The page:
On the south end of the Gold Coast, the snorkelling at Broadbeach offers good snorkel dive conditions. During Gold Coast snorkeling, you may encounter stingrays and nurse sharks along the sand flats. Luckily, Spiral Beach is a semi-protected snorkeling spots due to the Tweed River rock jetties so it can actually be good for much of the year while other dive spots are closed out due to waves.
On the south end of the Gold Coast, the snorkelling at Kirra Reef is known for its plentiful marine life. It’s not so much of a reef as its a 100m wide rocky outcropping that provides habitat for kelp fronds, soft corals and anemones. During Kirra Reef snorkeling, you may encounter porcupine fish, moray eels and Wobbegong sharks.
Off the Gold Coast, the snorkelling at Palm Beach Reef is known for good marine life. While the Gold Coast is generally considered to be void of reefs, this is the exception of a natural off-shore reef in area. This large rocky reef is located about 300m off-shore of Palm Beach and provides habitat for soft corals and sponges.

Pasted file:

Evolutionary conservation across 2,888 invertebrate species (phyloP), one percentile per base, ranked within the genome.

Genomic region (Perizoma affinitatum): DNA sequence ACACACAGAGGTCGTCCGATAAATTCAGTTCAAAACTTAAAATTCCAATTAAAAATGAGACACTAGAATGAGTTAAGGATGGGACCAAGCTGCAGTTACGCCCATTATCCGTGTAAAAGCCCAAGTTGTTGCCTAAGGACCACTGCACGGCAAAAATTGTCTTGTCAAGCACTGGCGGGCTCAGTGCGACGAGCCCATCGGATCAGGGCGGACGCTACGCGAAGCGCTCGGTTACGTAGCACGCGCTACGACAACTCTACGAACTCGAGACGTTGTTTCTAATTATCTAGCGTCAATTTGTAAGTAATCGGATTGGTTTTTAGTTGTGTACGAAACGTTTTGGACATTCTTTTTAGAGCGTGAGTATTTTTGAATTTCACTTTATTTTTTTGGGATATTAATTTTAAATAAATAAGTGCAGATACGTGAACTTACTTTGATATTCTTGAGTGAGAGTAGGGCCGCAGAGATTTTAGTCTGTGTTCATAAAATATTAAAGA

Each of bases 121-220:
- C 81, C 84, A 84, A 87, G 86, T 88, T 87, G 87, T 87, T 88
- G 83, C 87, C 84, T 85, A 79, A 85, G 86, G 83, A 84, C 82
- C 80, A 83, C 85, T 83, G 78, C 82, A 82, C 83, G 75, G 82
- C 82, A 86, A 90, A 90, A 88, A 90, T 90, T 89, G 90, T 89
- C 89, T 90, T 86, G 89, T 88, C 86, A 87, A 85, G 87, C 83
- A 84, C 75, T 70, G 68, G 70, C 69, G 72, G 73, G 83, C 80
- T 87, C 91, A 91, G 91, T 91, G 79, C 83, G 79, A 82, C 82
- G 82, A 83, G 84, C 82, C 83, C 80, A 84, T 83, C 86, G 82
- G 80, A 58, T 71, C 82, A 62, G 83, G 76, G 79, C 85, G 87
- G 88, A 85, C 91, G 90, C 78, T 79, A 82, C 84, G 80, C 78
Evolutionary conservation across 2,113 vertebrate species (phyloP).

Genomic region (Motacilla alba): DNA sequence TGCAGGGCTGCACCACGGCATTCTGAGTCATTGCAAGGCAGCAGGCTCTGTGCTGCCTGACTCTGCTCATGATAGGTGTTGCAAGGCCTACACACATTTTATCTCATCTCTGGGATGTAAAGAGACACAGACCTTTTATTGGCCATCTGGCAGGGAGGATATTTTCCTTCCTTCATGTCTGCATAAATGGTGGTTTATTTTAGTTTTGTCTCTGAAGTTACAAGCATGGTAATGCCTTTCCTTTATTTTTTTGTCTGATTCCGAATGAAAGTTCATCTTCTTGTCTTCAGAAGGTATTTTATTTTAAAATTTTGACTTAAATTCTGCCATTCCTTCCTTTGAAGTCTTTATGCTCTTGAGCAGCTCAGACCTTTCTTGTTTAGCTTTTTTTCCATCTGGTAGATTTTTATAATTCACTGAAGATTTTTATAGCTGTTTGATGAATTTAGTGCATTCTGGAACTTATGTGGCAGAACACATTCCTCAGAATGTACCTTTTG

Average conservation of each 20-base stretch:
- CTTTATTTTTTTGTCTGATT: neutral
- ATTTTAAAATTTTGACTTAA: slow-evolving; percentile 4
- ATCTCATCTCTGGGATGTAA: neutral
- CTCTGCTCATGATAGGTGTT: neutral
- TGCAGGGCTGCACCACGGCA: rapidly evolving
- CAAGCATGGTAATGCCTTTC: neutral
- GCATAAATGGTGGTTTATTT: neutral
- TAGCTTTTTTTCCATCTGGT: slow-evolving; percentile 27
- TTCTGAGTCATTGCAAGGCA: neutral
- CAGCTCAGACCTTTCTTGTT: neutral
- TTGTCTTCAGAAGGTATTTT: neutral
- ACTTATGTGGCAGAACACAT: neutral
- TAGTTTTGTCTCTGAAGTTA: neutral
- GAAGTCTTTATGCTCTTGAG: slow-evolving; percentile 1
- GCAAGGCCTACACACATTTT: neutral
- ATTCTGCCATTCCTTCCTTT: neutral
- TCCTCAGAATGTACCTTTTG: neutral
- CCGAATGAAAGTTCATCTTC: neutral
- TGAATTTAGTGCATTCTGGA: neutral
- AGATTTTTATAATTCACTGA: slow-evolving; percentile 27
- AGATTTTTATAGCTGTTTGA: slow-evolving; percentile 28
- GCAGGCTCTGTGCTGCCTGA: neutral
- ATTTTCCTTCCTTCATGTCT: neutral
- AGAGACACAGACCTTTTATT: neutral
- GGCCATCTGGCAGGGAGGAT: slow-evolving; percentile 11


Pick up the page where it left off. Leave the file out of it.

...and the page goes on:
Southeast of Cairns and northeast of Moreton Island in the Coral Sea, the snorkeling at Flinders Reef offers over 100 coral species to observe. This is a boat-accessed snorkel dive site that is known for its coral diversity and turtle cleaning stations.
Northeast of Cairns and east of Port Douglas, the snorkelling off Paradise Reef is known for its anemones and clownfish scattered among the sand flats with coral heads. The water depths range from the surface down to 15 meters. During Paradise Reef snorkeling, you may encounter giant clams, parrotfish, butterflyfish, damselfish, lionfish and Maori wrasse.
Northeast off the coast of Cairns, the snorkelling at Michaelmas Reef offers plenty of giant clams and stingrays to observe. Within the Michaelmas Cays National Park, this reef surrounds the 10km long sandy cay with waters from 1 to 10 meters deep. During Michaelmas Reef snorkeling, you may encounter Maori wrasse, damselfish, parrotfish, butterflyfish, lionfish, stingrays and white tipped reef sharks.
East of the coast of Cairns, the snorkeling at Fitzroy Island is known for its fringing coral reef formations surrounding the granite island. The water depth ranges from 1 to 10m and are teeming with marine life.
North of Bundaberg and east of Gladstone, the snorkeling at Lady Musgrave Island is known for giant clams and sea turtles. Within the large protected lagoon, there are magnificent coral structures providing habitat to starfish, Maori wrasse, moray eels, grouper, sea snakes, reef sharks and manta rays.